Amidst the disaster that is Iraq, the Pentagon has been fighting a smaller but no less ugly war. Next week, Congress will decide whether to continue sending military aid to Colombia, a country with one of the worst human rights records in the western hemisphere.
The focus of the aid is Plan Colombia, a five-year-old plan that has poured billions of U.S. dollars into drug crop fumigation and military aid. The plan expires this year, and needs Congressional approval to continue. It's a rare opportunity to impact U.S. warmaking -- yet, in part because of the subsequent, problematic invasions of Afghanistan and Iraq, there has been virtually no U.S. media attention on what our tax dollars are assisting in Colombia.
One of the most troubling incidents there happened in February, when eight members of the Peace Community of San José de Apartadó were massacred, including four children. One of the victims was community leader and founder Luis Eduardo Guerra. Evidence points to the Colombian army as the authors of this crime.
The San Jose de Apartado massacre is consistent with past years, when human rights groups like Amnesty International and Human Rights Watch have relentlessly accused the Colombia Army of having extensive links to right wing paramilitary death squads. Those death squads have primarily attacked civilians rather than the government's civil war opponents, the leftist guerillas of FAR C.
Those guerrillas are the main reason Plan Colombia's aid has steadily shifted from drug-interdictment to the even messier business of being directly involved in Colombia's long running, 45-year-old civil war. Next week's vote will be the first time Plan Colombia itself, rather than budgetary allocations for it, will come up for a Congressional vote -- and the first time that Plan Colombia will have come up for a vote in the context of the War on Terror.
To that end, the Bush administration has actually been painting FARC as a terrorist threat to the U.S. -- even though no evidence for such outlandish claims exists, and FARC has had 45 years to declare that the U.S. is a target. Instead, they are very much focused on the urban areas of Colombia, being concentrated in the jungle areas of Colombia's south and east.
There are a lot of good arguments for Congress to consider as to why involving the U.S. in yet another war, this one in Colombia, is a bad idea. In the midst of a War on Terror, the U.S. can little afford, in terms of either money, military aid, or troop strength, to get involved in yet another war. Colombia has nothing to do with the war on terror -- militarily.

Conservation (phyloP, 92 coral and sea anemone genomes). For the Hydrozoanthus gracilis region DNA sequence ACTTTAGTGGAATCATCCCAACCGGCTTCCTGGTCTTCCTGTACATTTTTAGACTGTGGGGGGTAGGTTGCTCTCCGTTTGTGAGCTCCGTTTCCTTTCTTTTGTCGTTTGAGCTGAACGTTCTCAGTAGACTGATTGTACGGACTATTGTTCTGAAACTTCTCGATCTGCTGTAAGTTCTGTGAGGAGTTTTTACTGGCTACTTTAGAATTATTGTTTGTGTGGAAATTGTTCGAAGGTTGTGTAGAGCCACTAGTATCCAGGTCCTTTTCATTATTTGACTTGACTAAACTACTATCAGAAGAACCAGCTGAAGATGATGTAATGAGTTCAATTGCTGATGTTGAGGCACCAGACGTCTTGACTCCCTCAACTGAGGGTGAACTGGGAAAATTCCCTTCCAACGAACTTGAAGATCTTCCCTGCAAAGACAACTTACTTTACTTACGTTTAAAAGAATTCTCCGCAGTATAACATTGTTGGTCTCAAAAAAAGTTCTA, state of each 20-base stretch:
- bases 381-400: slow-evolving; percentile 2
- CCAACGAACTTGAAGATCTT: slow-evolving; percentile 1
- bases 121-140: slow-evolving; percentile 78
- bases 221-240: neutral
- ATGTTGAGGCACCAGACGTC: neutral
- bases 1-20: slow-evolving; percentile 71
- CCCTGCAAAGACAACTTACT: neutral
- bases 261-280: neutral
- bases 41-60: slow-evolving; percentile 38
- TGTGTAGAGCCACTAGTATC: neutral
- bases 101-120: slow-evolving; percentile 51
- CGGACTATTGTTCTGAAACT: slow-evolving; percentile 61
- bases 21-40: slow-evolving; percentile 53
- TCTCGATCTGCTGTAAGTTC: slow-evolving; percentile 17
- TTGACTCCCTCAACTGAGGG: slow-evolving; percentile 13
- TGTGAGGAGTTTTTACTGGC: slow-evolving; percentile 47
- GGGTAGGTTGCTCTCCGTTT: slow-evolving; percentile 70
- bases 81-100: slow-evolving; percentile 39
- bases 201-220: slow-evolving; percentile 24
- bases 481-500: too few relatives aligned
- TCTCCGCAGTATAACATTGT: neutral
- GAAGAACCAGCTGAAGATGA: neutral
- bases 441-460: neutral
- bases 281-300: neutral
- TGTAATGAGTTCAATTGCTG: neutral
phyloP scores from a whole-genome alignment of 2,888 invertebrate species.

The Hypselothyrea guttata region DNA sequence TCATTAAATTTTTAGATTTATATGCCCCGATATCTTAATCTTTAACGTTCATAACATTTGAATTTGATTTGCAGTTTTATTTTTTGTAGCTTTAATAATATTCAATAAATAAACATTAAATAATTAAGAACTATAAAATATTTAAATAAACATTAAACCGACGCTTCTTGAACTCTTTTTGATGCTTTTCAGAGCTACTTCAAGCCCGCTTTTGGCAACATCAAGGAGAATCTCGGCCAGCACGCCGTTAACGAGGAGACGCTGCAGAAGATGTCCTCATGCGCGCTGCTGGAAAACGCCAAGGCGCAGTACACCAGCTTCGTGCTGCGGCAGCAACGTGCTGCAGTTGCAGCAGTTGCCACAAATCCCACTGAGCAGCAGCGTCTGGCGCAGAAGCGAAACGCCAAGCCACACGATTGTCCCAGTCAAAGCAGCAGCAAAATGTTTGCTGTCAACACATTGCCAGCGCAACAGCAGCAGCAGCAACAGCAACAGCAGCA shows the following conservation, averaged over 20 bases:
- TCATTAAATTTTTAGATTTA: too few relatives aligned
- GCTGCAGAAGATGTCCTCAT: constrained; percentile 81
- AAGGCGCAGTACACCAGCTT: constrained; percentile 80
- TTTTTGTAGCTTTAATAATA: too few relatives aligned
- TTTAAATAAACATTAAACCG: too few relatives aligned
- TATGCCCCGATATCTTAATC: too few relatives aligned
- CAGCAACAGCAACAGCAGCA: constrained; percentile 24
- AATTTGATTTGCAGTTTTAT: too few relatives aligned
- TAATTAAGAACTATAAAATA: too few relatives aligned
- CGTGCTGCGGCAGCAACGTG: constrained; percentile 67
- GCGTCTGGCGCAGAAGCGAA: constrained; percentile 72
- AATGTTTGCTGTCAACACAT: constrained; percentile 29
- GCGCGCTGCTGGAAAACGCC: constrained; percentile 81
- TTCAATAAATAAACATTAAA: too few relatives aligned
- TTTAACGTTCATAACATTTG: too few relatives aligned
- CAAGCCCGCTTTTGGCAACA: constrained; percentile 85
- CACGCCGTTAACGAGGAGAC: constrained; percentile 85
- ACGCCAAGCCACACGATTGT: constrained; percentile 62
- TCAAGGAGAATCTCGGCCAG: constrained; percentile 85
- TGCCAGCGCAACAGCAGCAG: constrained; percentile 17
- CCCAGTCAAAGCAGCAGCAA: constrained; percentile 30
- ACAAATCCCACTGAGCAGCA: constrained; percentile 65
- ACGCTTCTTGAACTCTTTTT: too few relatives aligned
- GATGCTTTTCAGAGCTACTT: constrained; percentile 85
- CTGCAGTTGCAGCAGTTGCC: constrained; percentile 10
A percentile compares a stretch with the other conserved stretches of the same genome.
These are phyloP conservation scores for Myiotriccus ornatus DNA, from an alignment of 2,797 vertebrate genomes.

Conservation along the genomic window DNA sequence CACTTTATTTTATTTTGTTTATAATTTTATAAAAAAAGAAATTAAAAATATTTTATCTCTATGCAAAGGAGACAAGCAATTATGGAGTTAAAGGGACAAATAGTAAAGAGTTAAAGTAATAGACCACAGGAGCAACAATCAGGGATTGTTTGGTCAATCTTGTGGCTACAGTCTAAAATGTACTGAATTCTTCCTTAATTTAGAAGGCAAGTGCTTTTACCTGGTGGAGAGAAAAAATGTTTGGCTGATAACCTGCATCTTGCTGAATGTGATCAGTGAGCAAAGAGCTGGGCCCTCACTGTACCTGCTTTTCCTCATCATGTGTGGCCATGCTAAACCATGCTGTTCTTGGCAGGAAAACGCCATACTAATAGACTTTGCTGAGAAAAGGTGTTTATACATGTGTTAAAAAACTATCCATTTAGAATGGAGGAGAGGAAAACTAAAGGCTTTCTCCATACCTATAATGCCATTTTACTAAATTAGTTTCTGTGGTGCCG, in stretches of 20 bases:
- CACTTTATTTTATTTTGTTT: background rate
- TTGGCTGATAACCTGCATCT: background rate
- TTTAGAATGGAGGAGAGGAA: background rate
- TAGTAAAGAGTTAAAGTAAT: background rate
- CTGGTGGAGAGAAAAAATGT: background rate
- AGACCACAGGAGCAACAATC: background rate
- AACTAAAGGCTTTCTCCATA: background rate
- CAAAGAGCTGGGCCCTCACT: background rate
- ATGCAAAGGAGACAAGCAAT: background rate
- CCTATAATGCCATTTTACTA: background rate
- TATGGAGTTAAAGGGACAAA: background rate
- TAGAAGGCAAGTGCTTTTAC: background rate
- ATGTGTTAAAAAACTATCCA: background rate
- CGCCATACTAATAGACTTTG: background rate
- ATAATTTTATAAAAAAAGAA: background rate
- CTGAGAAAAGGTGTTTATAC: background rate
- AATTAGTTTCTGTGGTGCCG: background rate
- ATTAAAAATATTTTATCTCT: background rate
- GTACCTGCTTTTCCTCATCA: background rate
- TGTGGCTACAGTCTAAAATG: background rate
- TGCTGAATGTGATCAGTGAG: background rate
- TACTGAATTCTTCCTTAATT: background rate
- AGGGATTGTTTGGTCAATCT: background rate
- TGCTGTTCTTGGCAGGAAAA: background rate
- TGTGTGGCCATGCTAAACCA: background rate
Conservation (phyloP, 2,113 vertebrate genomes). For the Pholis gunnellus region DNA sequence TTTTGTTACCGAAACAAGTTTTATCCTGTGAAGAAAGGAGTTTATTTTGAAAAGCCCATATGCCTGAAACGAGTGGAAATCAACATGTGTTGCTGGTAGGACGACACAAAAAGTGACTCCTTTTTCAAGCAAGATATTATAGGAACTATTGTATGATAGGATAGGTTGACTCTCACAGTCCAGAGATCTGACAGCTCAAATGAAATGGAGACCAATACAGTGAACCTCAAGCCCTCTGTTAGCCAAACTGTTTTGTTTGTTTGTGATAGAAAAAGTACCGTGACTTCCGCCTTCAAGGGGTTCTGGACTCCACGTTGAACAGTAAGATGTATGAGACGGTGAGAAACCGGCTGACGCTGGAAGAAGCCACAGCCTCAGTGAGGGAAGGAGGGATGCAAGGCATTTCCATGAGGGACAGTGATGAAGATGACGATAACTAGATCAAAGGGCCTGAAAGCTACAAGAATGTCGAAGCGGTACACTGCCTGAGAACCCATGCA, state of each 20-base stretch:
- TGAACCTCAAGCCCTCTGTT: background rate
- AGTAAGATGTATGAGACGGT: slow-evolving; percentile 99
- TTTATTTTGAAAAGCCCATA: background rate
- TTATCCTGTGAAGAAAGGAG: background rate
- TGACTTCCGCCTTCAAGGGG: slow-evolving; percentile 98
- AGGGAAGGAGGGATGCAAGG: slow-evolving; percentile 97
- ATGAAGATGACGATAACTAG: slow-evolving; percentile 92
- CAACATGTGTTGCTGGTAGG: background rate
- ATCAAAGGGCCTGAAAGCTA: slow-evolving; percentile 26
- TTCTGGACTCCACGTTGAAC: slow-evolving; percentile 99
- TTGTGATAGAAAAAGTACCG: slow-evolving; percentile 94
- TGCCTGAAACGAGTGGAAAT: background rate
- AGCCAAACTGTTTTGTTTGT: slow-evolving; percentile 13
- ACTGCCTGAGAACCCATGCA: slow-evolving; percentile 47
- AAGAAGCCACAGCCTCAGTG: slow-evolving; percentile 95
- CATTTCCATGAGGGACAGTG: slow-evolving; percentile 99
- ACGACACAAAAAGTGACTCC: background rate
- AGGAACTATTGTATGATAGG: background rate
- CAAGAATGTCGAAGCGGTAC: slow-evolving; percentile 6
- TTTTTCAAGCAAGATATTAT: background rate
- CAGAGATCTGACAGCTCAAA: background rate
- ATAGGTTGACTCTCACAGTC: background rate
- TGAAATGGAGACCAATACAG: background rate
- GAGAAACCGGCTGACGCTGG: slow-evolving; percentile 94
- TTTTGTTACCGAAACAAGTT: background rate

But it does have something to do with swaying hearts and minds in the Muslim world. Every time that the U.S. is caught acting like a bully in the world, especially among the world's poorest, that fact is noted by Muslims from Morocco to the Philippines.. In order to shift the catastrophic momentum in Iraq, the U.S. must first convince the Iraq people -- and the rest of the Muslim world -- that the U.S. is sincere in its protestations that it is a force for justice and good. That's a hard case to make if Congress is cozying up to paramilitary thugs in Colombia.
This vote also presents a rare chance for constituents to contact members of Congress and urge a stop to the Pentagon's war by prosy. Call your Representative at 202-224-3121 and urge them to support any amendments to the FY2006 Foreign Operations Appropriations Bill that cut military aid to Colombia and continue to support additional humanitarian assistance and a negotiated path toward peace.
The Colombian military does not either deserve or merit U.S. military support. It's time to stop our blind allegiance to war as a way to solve political problems, particularly in countries where we have an interest in promoting democracy -- not more needless bloodshed. Say no to Plan Colombia. This week is your chance.
Geov Parrish is a Seattle-based columnist and reporter for Seattle Weekly, In These Times and Eat the State! He writes the daily Straight Shot for WorkingForChange.
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